Tuesday, May 12, 2020

HOLLYWOOD Black & White

In my previous post, I wrote how I felt about the first episode of Ryan Murphy's HOLLYWOOD miniseries now airing on Netflix. In it, he uses Hollywood history and does a Murphy twist on it. Folks may have been able to cut up and carry on in Old Hollywood in such a way that made scandalous behavior seem commonplace but, for all its looseness, it was still restricted. In the 1940s and 50s, Black actors could go only so far. They were denied equal opportunities. Gay and bisexual actors had to live their sexual lives in the shadows and have secret loves. Rock Hudson and Montgomery Clift could not be openly gay and employed like actors today.  In my post, I wondered if Murphy would stick were the standard vintage Hollywood stories we know -- like the story of Hattie McDaniel being the first Black person nominated for an Oscar and the first to win. Or the story of Rock Hudson. In episodes I've yet to see, Queen Latifah plays Hattie McDaniel.
The Hattie McDaniel story fascinates me. She absolutely deserved that Best Supporting Actress Oscar for 1939's GONE WITH THE WIND. McDaniel could do drama, comedy and musical comedy. Look at her musical performance with Paul Robeson and Irene Dunne in 1936's SHOW BOAT and her lively number in Disney's 1946 hit, SONG OF THE SOUTH (if you can find it). She had definite screen charisma and could hold her own in a scene opposite top Hollywood stars such as  Shirley Temple, Katharine Hepburn, Jean Harlow, Bette Davis, Vivien Leigh, Clark Gable and James Cagney. However, even after her groundbreaking Oscar victory, Hollywood studios still treated her like a bit player. Look at the credits billing and the cast of the 1942 Warner Bros comedy, THE MALE ANIMAL. The stars are Henry Fonda, Olivia de Havilland, Jack Carson, Joan Leslie and, as the maid, Hattie McDaniel. Of those cast members, Hattie is the only one who'd won an Oscar by that time. Yet, she has traditional Black maid lines like "Yes'm. I'll get the door." The same applies to the sweet 1946 Fox comedy, MARGIE, starring Jeanne Crain. Margie is a teen in the 1920s. Hattie McDaniel, again, is the Oscar-winning actor in the cast. She plays the maid who answers the door.  In 1949, Jeanne Crain -- a white actress -- would play a light-skinned Black woman in the race drama, PINKY, and get a Best Actress Oscar nomination.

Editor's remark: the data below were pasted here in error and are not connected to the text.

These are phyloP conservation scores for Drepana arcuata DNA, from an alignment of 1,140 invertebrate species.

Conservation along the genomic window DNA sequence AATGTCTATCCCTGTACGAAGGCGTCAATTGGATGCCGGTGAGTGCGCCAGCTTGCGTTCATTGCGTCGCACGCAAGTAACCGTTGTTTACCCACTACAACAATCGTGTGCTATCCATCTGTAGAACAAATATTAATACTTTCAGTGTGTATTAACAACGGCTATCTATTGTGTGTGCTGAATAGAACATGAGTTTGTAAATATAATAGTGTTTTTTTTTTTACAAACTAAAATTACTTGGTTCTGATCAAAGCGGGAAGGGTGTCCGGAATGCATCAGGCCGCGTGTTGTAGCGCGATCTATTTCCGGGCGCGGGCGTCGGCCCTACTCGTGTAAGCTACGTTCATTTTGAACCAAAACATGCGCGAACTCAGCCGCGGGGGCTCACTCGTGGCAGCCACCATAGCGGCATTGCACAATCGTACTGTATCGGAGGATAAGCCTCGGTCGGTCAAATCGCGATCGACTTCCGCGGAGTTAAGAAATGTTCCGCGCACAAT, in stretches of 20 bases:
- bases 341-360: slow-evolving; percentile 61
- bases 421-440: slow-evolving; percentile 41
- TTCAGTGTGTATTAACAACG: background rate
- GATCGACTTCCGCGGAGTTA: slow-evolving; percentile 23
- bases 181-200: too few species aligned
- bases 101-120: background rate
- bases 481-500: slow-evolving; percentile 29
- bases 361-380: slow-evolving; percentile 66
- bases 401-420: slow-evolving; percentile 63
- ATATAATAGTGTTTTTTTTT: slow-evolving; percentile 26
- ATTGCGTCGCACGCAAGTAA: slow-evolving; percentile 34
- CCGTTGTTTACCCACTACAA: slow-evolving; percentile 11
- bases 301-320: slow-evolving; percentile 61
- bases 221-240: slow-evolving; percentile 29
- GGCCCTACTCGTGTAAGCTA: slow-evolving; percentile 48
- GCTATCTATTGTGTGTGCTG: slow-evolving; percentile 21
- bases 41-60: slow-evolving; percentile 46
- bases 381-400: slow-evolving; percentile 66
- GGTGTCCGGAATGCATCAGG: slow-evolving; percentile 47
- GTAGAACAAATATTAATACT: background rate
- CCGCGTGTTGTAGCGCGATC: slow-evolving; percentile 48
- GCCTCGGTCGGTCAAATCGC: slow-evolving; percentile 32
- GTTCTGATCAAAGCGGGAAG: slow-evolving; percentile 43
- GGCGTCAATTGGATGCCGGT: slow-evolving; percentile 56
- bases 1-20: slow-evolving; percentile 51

Wednesday afternoon, May 13th, a Warner Bros romantic drama airs on TCM (Turner Classic Movies). It doesn't get a lot of mention when folks discuss the films of its two leading stars -- Gary Cooper and Ingrid Bergman -- however, it's interesting to watch. You get a sense of how the studio system regarded Black actors. The first Black performer nominated for an Oscar was Hattie McDaniel for the 1939 classic, GONE WITH THE WIND. The next Black performer to get an Oscar nomination was Ethel Waters for her dramatic performance as the poor, uneducated grandmother to Jeanne Crain's light-skinned nursing school character in 1949's PINKY.
Both McDaniel and Waters were nominees in the Best Supporting Actress category.

In between GONE WITH THE WIND and PINKY, there was another performer who got an Oscar nomination for playing a Black character. A white British actress who had played England's Queen Elizabeth in two films and starred as one of the nuns in 1946's BLACK NARCISSUS, was covered with dark make-up and played a Black Haitian maid in SARATOGA TRUNK.

The actress, Flora Robson, got a Best Supporting Actress Oscar nomination for her performance.

I wonder if Ryan Murphy knows this Hollywood fact.

If the role of the Black maid was good enough to bring an actress an Oscar nomination, why didn't Warner Bros give the role to a Black actress? By 1950, four actors had received Oscar nominations for playing Black characters. The actors were Hattie McDaniel, Flora Robson, Jeanne Crain and Ethel Waters. Only two of them were Black.

SARATOGA TRUNK airs on TCM at 4:15p ET on Wednesday, May 13th. Now I'm gonna go watch more episodes of Ryan Murphy's HOLLYWOOD.

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